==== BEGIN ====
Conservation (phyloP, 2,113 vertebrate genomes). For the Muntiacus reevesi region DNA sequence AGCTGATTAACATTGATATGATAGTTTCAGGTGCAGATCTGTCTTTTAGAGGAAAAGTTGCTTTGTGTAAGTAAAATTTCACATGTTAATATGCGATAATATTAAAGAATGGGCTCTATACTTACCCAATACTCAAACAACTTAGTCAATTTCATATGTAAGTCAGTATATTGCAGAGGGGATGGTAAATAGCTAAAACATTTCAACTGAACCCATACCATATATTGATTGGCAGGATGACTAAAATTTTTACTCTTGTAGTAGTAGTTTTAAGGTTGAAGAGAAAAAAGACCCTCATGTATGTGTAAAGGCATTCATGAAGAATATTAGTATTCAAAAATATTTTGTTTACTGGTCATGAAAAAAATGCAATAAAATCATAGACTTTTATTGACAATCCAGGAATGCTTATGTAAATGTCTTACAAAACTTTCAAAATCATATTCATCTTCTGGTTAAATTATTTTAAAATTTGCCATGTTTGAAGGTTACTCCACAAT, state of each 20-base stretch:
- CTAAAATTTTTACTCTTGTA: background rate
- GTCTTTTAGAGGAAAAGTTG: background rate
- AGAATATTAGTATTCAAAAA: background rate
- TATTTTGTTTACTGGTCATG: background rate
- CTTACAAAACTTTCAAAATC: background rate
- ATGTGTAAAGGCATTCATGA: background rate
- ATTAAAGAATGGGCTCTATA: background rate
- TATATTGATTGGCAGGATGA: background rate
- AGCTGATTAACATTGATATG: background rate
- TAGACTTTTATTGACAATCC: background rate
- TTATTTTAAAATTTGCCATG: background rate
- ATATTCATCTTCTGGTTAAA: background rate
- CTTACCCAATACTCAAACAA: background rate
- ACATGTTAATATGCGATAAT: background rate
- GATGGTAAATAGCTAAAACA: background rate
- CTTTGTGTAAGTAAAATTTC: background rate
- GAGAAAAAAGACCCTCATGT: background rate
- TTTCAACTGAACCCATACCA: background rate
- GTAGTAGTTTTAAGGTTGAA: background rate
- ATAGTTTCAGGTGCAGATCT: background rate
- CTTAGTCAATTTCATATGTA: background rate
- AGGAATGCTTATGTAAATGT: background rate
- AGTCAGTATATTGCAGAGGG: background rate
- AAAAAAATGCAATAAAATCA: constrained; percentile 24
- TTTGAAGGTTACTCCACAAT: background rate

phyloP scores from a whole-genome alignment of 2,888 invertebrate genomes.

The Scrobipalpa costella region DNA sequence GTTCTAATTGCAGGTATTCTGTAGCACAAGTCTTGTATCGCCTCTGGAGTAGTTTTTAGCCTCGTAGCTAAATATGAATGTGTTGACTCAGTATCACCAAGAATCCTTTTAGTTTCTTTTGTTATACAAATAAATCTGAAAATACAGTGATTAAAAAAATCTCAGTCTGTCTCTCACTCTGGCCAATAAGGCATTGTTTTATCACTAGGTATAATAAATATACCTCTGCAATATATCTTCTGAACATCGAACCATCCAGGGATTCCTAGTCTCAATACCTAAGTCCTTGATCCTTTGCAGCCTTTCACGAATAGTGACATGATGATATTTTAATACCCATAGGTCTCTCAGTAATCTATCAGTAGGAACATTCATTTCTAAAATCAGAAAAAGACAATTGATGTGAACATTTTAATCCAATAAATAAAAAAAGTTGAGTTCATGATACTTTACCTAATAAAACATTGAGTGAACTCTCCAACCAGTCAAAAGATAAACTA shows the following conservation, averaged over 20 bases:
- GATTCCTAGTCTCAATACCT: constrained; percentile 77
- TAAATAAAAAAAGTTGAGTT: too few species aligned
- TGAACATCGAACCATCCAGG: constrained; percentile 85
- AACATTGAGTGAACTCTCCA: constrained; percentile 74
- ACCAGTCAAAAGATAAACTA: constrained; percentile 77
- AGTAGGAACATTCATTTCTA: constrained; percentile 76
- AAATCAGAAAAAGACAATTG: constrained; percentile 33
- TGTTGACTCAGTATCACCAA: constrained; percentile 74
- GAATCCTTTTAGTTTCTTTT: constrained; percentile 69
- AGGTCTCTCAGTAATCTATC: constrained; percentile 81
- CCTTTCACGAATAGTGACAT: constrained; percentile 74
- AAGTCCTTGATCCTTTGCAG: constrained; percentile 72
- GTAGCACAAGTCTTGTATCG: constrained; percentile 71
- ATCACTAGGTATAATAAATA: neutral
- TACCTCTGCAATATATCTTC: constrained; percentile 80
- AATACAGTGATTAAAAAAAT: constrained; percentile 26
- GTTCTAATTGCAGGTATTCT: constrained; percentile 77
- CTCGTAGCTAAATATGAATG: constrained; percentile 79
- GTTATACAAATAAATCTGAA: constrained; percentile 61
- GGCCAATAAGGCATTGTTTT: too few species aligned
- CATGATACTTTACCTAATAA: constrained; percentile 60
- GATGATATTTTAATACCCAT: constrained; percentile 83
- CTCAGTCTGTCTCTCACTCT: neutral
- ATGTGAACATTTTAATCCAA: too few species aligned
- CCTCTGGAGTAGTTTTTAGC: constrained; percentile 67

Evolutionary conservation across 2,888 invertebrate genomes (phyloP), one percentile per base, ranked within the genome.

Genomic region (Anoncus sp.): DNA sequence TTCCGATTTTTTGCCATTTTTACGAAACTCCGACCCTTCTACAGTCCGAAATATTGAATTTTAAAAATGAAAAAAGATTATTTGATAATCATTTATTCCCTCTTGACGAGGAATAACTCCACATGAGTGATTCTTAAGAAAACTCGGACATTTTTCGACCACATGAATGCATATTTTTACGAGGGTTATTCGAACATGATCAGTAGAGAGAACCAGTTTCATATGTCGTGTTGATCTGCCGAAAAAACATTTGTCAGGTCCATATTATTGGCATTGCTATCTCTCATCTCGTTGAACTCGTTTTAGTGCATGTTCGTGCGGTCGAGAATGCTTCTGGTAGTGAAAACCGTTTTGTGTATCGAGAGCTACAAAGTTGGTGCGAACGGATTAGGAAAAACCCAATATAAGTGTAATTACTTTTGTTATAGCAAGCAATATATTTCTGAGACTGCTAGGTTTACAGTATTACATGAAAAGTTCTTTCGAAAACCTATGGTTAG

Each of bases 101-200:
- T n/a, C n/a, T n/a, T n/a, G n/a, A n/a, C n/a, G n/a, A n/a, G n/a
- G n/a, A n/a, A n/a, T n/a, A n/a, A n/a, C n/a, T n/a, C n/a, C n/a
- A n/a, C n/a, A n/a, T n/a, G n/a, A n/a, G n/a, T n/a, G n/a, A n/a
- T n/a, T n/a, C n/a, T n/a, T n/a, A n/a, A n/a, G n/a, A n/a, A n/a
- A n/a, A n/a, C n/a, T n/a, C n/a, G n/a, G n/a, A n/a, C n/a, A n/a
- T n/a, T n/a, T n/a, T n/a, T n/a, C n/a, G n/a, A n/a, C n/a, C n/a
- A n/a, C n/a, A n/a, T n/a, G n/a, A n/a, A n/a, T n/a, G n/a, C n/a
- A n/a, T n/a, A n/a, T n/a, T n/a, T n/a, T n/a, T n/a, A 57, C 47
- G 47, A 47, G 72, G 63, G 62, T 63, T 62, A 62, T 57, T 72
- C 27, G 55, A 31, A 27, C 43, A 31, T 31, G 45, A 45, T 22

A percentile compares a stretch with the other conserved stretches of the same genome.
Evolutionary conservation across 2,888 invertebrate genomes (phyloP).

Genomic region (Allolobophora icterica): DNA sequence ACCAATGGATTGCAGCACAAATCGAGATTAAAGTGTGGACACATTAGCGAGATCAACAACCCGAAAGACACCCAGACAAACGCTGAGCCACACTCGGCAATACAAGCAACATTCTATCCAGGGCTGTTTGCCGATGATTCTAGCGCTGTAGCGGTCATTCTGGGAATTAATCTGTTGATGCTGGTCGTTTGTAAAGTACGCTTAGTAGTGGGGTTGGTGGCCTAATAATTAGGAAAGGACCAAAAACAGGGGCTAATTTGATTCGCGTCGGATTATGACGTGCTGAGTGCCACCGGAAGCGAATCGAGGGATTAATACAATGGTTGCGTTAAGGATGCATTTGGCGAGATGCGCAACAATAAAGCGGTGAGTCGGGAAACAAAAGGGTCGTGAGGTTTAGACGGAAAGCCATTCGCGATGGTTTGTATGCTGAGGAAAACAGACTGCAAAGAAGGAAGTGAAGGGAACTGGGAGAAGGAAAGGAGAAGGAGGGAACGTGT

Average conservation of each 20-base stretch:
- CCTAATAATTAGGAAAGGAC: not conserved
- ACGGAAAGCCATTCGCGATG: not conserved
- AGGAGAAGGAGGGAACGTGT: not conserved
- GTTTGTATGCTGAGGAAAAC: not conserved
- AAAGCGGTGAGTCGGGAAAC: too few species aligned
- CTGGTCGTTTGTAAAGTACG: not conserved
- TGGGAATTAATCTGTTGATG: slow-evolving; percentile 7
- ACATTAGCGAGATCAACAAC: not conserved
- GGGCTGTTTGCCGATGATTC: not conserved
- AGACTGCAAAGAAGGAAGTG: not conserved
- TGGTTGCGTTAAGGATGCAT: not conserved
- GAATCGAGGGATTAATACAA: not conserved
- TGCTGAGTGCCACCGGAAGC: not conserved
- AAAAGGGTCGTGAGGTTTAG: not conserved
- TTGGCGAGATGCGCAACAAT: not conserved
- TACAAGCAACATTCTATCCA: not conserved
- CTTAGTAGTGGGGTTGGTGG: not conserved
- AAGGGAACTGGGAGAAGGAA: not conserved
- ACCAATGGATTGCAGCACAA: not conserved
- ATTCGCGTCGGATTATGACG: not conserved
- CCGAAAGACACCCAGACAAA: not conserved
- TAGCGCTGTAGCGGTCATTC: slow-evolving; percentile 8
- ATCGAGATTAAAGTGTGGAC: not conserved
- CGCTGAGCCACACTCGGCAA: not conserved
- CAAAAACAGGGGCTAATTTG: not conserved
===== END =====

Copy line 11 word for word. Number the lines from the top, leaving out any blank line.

- TAGACTTTTATTGACAATCC: background rate